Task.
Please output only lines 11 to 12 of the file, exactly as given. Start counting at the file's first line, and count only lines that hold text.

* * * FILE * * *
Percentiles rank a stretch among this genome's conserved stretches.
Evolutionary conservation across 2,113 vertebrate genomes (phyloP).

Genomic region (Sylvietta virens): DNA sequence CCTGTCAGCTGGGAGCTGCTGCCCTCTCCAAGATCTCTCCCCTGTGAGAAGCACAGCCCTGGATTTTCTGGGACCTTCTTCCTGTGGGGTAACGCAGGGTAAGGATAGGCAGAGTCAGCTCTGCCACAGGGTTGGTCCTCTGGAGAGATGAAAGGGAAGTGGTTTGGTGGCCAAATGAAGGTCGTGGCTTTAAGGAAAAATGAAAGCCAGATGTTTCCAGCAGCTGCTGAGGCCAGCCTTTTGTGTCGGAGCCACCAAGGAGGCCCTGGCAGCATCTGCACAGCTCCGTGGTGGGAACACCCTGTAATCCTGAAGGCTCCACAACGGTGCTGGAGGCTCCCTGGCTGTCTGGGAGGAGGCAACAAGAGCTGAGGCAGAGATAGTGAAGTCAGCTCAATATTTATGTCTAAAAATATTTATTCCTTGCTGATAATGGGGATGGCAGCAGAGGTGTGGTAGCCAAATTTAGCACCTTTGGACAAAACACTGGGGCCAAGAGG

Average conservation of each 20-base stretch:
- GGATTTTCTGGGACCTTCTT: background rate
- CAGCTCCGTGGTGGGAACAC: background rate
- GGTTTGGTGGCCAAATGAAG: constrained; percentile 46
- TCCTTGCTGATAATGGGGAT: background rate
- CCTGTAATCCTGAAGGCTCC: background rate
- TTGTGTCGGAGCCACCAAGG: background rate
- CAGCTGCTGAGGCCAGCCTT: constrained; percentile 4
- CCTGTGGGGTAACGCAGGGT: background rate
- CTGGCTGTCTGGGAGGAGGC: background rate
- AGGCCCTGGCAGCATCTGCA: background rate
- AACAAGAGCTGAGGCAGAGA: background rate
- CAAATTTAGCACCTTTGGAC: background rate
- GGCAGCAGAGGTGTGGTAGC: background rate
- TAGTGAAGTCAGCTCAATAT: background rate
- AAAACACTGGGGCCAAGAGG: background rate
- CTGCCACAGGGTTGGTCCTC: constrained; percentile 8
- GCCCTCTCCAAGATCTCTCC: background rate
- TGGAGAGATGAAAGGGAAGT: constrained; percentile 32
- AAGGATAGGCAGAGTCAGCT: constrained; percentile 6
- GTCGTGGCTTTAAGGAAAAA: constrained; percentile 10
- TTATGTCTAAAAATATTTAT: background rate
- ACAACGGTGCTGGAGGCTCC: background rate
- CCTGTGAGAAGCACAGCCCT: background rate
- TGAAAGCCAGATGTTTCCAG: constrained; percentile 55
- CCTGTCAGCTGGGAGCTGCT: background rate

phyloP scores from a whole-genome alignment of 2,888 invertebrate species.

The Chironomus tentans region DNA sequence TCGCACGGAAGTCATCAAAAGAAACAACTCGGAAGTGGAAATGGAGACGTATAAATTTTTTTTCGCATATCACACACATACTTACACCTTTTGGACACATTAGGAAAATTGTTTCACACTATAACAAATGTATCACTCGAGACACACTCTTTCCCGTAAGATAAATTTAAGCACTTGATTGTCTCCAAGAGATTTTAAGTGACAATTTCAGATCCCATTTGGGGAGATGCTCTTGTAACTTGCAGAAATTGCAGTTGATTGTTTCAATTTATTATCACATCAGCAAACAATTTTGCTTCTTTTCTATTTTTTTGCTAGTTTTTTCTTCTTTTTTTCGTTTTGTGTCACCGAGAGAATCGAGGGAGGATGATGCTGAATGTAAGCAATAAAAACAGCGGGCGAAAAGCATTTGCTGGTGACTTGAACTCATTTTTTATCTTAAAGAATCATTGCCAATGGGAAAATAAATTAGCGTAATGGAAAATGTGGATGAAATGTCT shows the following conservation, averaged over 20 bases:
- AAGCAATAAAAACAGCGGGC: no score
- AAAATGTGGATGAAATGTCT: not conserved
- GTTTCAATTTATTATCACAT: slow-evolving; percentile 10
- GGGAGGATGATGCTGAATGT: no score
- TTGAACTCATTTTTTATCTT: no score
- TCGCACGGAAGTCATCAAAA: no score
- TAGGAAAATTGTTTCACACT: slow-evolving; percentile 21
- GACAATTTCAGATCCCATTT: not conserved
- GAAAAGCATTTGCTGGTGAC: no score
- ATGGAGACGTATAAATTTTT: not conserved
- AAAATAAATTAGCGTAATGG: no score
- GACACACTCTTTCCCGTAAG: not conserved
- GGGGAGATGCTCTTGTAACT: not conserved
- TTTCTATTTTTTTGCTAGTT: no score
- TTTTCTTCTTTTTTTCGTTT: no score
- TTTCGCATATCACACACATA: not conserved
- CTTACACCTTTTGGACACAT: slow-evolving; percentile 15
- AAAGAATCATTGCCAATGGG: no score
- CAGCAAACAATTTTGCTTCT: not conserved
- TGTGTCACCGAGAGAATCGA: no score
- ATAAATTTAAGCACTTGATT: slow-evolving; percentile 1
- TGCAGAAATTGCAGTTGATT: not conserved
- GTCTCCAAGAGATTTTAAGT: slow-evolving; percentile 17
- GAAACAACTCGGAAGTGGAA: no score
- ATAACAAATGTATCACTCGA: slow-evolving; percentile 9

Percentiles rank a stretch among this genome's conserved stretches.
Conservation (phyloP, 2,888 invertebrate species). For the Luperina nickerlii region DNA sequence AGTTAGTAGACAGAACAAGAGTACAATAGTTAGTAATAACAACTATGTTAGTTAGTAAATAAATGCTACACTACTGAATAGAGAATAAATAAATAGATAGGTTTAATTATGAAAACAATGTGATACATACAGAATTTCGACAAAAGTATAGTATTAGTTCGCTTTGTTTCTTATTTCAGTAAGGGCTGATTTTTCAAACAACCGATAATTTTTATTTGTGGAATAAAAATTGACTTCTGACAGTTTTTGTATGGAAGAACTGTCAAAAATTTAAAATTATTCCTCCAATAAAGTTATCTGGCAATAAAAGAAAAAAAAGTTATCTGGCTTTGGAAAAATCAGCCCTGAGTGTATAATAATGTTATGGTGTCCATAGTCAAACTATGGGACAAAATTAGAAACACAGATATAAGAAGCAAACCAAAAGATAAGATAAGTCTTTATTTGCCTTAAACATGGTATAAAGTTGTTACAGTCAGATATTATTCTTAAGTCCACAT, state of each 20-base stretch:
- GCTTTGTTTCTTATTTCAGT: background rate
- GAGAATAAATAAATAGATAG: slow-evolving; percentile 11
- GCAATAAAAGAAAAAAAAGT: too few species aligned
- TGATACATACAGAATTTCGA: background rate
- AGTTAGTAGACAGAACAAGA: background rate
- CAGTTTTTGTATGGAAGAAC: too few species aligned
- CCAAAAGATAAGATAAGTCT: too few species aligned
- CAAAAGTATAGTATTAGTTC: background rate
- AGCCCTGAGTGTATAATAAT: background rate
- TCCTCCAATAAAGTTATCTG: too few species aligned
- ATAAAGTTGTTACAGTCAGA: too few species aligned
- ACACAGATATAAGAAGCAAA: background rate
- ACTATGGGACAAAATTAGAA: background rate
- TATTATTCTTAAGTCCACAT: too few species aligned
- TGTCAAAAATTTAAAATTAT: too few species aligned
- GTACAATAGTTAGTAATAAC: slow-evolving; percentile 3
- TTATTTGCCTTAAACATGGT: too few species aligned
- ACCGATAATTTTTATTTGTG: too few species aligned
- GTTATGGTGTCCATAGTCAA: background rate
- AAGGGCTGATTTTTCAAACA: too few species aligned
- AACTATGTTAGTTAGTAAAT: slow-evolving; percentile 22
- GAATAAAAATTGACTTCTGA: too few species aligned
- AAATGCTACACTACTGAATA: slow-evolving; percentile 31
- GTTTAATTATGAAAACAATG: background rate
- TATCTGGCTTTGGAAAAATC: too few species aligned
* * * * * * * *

- CAGCTGCTGAGGCCAGCCTT: constrained; percentile 4
- CCTGTGGGGTAACGCAGGGT: background rate